Stz’uminus Elder George Harris, Ladysmith Mayor Aaron Stone, and Stz’uminus Chief Roxanne Harris opened the ceremony. (Cole Schisler photo)
Symbolic red dresses rehung along B.C. highway after vandals tore them down

Leaders from Stz’uminus First Nation and the Town of Ladysmith hung new dresses on Sat. April 17

A Western toadlet crosses the centre line of Elk View Road in Chilliwack on Aug. 26, 2010. A tunnel underneath the road has since been installed to help them migrate cross the road. Saturday, April 24 is Save the Frogs Day. (Jenna Hauck/ Progress File)
Unofficial holidays: Here’s what people are celebrating for the week of April 18 to 24

Save the Frogs Day, Love Your Thighs Day and Scream Day are all coming up this week

Local carpenter Tyler Bohn embarked on a quest to create the East Sooke Treehouse, after seeing people build similar structures on a Discovery Channel show. (East Sooke Treehouse Facebook photo)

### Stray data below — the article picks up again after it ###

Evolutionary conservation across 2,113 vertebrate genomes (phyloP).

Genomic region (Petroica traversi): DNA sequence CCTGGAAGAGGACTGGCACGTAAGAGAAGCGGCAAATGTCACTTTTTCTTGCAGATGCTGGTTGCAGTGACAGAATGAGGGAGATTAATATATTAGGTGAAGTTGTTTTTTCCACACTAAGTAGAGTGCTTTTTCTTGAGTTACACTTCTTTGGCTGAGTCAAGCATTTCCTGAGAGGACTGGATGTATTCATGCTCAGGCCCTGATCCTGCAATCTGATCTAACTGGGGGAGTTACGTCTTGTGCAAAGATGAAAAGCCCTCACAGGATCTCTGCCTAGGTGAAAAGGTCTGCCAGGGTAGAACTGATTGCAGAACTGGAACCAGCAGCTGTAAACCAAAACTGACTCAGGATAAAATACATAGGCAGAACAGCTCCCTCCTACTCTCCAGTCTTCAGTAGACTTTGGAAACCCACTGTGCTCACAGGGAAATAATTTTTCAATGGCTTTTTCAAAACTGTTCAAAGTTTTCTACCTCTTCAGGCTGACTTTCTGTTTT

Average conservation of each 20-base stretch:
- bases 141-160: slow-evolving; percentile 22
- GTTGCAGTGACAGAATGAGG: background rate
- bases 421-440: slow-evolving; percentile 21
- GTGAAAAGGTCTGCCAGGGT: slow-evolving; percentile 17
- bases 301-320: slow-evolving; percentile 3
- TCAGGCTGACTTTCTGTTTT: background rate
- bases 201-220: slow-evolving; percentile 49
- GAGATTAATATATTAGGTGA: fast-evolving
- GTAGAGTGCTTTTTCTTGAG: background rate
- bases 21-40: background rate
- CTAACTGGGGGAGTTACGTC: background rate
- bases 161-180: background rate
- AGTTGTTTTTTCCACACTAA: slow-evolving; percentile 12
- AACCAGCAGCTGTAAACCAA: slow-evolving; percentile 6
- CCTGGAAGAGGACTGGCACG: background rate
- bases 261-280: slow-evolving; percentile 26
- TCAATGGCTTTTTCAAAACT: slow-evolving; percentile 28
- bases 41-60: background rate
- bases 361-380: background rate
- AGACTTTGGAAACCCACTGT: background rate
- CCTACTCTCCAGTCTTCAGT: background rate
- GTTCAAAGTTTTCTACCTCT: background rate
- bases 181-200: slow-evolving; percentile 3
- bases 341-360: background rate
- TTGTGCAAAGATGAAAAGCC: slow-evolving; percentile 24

PHOTOS: B.C. carpenter builds fort inspired by TV’s ‘Treehouse Masters’

The whimsical structure features a wooden walking path, a loft, kitchen – and is now listed on Airbnb

The Attorney General’s Ministry says certain disputes may now be resolved through either a tribunal or the court system, pending its appeal of a B.C. Supreme Court decision that reduced the tribunal’s jurisdiction. (AP Photo/Mark J. Terrill)
Court of Appeal grants partial stay in ruling on B.C. auto injuries

B.C. trial lawyers challenged legislation brought in to cap minor injury awards and move smaller court disputes to the Civil Resolution Tribunal

An Extinction Rebellion Vancouver Island (XRVI) climate change event in 2019 saw a large crowd occupy the Johnson Street bridge. Black Press File Photo
‘In grief for our dying world’: B.C. climate activists embark on 4-day protest

Demonstrators will walk through Vancouver for the first two days before boarding a ferry Sunday morning

A vial of some of the first 500,000 AstraZeneca COVID-19 vaccine doses that Canada secured. THE CANADIAN PRESS/Carlos Osorio
Canada’s 2nd blood clot confirmed in Alberta after AstraZeneca vaccine

The male patient, who is in his 60s, is said to be recovering

Most Read